New Zealanders should not be misled by unfounded claims about dangerous rises in sea levels says Professor Nils-Axel Mörner, a leading world authority on sea levels and coastal erosion. He in a short visit to this country and he has addressed audiences at Victoria, Auckland and Waikato Universities.
Until his retirement, Professor Mörner was head of the Department of Paleogeophysics & Geodynamics at Stockholm University. From 1999 to 2003, he was president of the INQUA Commission on Sea Level Changes and Coastal Evolution. INQUA, the International Union for Quaternary Research, was founded in 1928 to bring together scientists in 35 countries to study the environmental changes that occurred during the last two million years and to interpret the relevance of those changes to present day climate processes and environments.
Professor Mörner has published a booklet entitled "The Greatest Lie Ever Told," to refute claims of catastrophic sea level rise. "When we were coming out of the last ice age, huge ice sheets were melting rapidly and the sea level rose at an average of 1 metre per century. If the Greenland ice sheet stated to melt at the same rate – which is unlikely – sea level would rise by less than 100 mm – 4 inches per century. So the rapid rise in sea levels predicted by computer models simply cannot happen."
The booklet refers to observational records of sea levels for the past 300 years that show variations – ups and downs, but no significant trend.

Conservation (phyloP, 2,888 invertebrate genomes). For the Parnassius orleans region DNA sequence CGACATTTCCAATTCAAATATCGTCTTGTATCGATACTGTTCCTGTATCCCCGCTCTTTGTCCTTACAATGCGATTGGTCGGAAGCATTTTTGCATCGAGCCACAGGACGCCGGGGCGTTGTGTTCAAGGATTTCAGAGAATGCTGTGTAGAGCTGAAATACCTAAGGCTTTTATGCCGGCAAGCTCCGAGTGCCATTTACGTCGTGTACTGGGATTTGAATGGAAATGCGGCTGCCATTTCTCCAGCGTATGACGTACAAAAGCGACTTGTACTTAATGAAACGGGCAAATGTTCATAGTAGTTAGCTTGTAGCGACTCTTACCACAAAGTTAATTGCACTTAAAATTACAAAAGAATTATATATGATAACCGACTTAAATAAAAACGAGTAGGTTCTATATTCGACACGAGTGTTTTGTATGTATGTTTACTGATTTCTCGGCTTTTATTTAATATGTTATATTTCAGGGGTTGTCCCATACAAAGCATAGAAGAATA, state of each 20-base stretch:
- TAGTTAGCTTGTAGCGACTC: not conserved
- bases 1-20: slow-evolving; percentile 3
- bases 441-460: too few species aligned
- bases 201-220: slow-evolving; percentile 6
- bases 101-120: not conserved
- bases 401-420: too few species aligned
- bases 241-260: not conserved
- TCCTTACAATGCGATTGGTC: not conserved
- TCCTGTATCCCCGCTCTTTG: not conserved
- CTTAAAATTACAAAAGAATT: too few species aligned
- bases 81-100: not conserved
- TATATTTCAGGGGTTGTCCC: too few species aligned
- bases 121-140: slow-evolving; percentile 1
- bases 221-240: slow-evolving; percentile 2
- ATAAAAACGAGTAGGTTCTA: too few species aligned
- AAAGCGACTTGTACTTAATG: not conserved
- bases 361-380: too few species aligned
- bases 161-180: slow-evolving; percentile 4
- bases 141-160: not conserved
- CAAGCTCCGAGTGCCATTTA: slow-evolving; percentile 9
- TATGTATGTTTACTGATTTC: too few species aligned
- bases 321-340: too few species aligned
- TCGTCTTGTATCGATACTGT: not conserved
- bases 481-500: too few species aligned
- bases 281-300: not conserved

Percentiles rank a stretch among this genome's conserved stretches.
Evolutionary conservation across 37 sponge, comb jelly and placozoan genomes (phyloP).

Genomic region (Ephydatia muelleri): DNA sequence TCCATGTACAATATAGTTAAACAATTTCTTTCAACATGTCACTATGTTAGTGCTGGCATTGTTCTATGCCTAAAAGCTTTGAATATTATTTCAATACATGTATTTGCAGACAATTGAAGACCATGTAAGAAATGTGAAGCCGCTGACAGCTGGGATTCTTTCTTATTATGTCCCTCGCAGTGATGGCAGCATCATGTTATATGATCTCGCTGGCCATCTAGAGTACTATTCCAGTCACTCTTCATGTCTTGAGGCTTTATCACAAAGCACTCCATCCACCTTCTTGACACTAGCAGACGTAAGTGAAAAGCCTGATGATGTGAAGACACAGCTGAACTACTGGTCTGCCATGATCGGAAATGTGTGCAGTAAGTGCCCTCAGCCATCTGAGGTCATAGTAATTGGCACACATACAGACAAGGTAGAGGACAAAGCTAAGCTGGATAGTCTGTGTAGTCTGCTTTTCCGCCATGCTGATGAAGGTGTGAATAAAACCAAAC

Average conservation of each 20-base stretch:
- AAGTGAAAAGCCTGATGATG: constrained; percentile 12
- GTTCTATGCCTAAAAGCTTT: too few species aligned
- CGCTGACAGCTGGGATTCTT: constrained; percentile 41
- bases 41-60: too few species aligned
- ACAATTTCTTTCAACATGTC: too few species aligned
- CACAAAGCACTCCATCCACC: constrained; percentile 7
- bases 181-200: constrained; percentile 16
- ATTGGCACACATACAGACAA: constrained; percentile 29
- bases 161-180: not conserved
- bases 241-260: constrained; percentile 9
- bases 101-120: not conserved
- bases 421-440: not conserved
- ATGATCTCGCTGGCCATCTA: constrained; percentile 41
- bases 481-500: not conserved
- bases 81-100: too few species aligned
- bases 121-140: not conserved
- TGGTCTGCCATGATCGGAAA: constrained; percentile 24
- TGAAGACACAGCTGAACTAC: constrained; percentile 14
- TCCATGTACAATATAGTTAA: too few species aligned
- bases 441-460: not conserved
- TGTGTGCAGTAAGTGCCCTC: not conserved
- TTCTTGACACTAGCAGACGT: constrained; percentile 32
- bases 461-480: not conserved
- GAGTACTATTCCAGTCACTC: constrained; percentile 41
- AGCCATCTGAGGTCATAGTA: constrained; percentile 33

Actual records of tide gauges at Tuvalu for the last 25 years, and at Vanuatu since 1993 show no traces of a sudden rise in their sea levels.
"This ought to be of relevance to New Zealanders in view of the false claims by Al Gore in his film ‘An Inconvenient Truth’ that South Pacific islands are ‘sinking’ and their in habitants have had to flee to your very own country. You know there has been no such evacuation. I can assure you there have been no rises in sea levels, so you should ask yourselves how much else of what Gore says is similarly false," said Professor Mörner.
"There have been some problems with erosion from recent cyclones and salt water intrusion on Tuvalu. It seems that Japanese owned pineapple plantations have extracted too much freshwater from the ground, causing an inflow of sea water and destruction of the underground freshwater reservoirs."
In 2000, Professor Mörner led a team of INQUA sea level specialists to investigate claims of rising levels at the Maldive Islands in the Indian Ocean. "What we found was that sea levels were relatively stable between 1790 and 1970, but that around 1970 there was a fall in sea levels of 20 to 30 cm, and since then the levels have remained stable."
Professor Mörner that scientists and policy-makers addressing the way that climatic changes may affect future world living standards and patterns should be guided solely by actual observations and the lessons of the world’s climate history. They should stop relying on computer models that have failed to make accurate predictions even a few years ahead.
"Right now, we are at a peak of the current sunspot cycle, and so there is more risk of cooling of the earth’s atmosphere than there is of any warming, let alone catastrophic warming. There is absolutely no justification for burdening people with the huge financial costs of seal level rises that cannot happen, carbon taxes or emission charges, or for placing unwarranted restrictions on the way we live our lives.
"Instead, people in positions of political authority should be paying greater and more urgent attention to clear and present problems such as earthquakes, tsunamis, clean air, clean water and the elimination of diseases such as malaria and AIDs," said Professor Mörner.